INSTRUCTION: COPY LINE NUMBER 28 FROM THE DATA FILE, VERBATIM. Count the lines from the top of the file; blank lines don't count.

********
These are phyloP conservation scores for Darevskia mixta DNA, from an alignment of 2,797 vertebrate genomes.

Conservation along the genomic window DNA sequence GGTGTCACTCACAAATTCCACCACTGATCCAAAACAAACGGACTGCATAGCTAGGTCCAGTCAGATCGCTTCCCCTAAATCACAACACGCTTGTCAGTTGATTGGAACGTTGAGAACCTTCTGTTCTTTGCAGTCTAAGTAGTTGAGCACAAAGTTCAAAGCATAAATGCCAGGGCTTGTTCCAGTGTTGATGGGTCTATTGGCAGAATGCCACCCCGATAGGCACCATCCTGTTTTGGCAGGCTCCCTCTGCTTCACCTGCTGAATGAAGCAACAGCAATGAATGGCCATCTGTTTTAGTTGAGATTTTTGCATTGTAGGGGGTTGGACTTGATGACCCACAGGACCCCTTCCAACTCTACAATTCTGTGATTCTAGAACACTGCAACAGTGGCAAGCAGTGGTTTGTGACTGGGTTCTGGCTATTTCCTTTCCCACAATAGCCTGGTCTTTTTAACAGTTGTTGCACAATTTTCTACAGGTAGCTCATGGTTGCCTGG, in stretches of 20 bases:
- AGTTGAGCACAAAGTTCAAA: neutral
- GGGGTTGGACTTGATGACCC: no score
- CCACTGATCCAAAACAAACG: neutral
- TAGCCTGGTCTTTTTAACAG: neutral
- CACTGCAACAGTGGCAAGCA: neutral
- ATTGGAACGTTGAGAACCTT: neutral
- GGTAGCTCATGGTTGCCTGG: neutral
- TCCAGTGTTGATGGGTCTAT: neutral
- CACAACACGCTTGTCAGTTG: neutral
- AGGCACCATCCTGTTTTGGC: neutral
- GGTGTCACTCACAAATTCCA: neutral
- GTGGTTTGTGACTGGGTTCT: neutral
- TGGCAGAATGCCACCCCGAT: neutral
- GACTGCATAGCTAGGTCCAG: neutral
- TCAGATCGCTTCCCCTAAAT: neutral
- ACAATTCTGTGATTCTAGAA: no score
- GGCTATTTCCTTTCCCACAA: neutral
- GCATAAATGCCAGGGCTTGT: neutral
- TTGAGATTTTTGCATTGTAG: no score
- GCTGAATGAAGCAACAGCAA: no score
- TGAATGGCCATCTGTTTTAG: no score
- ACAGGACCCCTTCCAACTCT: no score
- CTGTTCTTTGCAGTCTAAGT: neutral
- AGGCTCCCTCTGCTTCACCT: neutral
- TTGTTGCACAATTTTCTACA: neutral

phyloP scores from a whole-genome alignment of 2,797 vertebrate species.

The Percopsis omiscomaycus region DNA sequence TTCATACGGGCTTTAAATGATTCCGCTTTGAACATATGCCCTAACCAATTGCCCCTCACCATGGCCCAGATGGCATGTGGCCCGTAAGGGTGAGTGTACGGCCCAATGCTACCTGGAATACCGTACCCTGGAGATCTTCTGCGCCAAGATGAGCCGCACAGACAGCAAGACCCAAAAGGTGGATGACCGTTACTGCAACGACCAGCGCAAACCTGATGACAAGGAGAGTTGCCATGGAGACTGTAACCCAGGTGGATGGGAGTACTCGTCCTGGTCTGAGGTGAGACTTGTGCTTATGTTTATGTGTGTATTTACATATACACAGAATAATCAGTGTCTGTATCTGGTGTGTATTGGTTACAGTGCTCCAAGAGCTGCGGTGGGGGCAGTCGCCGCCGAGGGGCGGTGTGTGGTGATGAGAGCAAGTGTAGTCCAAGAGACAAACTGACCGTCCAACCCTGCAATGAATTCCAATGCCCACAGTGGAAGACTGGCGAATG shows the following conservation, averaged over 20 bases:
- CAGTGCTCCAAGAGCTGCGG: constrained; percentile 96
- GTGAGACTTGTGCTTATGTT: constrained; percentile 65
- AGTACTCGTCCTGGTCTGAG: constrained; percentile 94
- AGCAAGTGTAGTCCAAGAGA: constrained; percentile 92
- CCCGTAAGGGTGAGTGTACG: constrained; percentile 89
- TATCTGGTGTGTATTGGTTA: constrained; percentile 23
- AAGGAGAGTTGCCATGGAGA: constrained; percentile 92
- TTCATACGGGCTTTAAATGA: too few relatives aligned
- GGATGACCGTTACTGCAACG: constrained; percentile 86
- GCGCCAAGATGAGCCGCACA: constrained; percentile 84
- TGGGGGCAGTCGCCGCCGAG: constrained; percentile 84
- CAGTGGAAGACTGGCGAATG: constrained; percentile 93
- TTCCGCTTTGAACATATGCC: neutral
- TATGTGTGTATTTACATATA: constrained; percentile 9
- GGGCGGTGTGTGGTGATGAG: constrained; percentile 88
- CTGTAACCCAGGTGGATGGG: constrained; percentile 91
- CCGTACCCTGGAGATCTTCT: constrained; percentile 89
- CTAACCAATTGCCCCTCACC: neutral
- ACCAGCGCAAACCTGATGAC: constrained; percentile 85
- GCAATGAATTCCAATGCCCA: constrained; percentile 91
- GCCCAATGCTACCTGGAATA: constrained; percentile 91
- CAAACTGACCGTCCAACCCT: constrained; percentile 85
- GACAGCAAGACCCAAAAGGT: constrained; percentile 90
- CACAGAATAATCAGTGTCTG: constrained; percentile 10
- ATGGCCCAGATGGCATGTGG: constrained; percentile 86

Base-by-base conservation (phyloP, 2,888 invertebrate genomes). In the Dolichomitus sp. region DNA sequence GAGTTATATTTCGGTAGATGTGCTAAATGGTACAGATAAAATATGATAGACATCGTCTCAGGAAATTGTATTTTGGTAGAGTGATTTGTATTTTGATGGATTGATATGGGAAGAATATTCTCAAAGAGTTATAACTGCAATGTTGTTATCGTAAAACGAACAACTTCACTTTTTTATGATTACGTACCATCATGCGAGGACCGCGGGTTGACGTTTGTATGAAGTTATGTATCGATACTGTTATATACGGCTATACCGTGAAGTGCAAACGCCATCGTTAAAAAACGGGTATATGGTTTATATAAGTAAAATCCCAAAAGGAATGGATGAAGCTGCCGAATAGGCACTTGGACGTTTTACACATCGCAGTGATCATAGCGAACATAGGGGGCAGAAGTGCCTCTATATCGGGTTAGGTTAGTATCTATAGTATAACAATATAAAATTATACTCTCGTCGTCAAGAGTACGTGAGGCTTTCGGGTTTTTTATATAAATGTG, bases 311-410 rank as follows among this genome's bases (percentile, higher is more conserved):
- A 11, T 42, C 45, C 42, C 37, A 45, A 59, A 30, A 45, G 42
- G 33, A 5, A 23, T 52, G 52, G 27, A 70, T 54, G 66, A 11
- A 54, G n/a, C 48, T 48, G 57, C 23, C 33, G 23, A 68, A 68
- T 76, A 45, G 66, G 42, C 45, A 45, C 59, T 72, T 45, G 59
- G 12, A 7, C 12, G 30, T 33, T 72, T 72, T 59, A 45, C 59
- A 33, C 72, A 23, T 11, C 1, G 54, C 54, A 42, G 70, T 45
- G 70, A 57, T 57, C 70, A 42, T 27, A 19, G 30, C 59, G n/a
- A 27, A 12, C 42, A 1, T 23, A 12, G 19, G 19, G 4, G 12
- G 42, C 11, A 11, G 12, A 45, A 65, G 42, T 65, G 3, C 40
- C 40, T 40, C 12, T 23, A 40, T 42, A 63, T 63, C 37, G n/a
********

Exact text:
phyloP scores from a whole-genome alignment of 2,797 vertebrate species.